Many guitar players are discovering the advantages of the FRFR (Full Range, Flat Response) guitar amp compared to conventional amps. This isn’t to diss the traditional guitar amp; it’s great, and has its uses. But the FRFR option has some compelling advantages.
A guitar amp does more than make soft signals loud. The cabinet is basically a filter; open-back cabinets reduce bass, closed-back types give more bass, and the high-frequency response starts rolling off at around 5kHz. Also, the preamp and power amp affect the sound dramatically—or Spinal Tap would never have praised the virtues of turning up an amp to eleven.
Guitar amps are wonderful not because they’re precision devices like studio monitors, but because they’re about character. Adding a pedalboard and some cool effects creates a setup that has served us well for decades.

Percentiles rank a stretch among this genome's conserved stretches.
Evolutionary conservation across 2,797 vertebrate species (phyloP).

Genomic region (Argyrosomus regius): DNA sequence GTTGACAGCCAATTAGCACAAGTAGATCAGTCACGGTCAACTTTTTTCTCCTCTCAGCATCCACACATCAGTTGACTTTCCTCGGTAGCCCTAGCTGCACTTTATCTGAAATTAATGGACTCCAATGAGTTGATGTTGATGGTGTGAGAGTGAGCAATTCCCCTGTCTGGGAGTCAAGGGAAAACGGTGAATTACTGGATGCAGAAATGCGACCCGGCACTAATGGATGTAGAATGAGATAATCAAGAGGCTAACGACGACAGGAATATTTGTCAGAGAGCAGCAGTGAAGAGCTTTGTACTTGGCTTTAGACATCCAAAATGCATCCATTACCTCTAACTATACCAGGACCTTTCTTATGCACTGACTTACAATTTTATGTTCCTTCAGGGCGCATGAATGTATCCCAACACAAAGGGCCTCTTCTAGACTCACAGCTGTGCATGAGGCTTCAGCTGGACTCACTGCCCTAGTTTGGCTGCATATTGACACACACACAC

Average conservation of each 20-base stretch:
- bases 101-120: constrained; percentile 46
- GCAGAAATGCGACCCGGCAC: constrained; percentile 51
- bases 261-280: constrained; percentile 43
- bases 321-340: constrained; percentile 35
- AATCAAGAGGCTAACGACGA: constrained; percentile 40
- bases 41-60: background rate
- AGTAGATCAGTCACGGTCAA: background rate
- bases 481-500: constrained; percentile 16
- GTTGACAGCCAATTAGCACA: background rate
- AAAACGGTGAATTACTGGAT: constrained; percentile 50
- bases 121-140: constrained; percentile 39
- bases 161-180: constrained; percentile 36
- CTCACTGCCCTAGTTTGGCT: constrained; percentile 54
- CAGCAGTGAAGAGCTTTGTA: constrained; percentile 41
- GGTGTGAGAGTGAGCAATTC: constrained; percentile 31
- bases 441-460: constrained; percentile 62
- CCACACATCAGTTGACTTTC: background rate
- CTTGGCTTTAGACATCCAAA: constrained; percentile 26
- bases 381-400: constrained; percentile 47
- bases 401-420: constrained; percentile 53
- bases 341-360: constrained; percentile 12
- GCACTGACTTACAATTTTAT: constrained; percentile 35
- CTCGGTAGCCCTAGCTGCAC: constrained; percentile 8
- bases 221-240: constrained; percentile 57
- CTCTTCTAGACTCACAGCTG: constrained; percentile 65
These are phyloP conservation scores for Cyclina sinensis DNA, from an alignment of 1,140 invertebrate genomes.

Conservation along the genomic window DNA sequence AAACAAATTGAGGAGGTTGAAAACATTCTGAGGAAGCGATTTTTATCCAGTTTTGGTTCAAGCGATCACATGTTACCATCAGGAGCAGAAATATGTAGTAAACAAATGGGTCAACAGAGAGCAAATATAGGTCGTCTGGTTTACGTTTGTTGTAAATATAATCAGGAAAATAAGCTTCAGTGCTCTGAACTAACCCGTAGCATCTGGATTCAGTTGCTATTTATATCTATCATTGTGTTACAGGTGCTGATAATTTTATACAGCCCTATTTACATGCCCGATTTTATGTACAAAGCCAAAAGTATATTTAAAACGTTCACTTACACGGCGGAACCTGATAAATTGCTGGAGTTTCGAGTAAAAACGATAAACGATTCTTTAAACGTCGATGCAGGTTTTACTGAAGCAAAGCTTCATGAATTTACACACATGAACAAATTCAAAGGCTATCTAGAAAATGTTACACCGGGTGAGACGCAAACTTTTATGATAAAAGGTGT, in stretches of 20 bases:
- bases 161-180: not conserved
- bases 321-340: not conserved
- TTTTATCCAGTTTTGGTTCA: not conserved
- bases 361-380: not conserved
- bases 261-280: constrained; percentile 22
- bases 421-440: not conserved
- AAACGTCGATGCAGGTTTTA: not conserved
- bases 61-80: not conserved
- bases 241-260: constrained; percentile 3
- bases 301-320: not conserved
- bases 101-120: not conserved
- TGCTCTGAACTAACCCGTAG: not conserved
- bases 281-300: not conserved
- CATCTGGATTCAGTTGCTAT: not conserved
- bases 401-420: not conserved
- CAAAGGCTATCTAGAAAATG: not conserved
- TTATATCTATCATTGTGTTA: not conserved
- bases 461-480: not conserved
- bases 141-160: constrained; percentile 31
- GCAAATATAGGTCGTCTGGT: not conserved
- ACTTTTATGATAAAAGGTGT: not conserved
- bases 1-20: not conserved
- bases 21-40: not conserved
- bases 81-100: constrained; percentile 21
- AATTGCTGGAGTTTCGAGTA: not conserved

However, conventional guitar amps are generally limited to a particular “signature” sound. Plugging your guitar into a different amp or direct into a PA mixer gives a different sound. Tube amps have their own magic, but also, some drawbacks: Tubes get “soft” over time, wear out, and can become microphonic.
An FRFR amplification system is like a PA or studio monitoring system—clean and accurate. You get your “sound” before it hits the FRFR amp, either through a quality multieffects with amp/cab simulation, or a laptop running amp sim software. This means you’ll get the same sound whether you plug into an FRFR system, PA, or recording setup because your tone isn’t dependent on the specific way an amp colors your sound.
Read the full article by Craig Anderton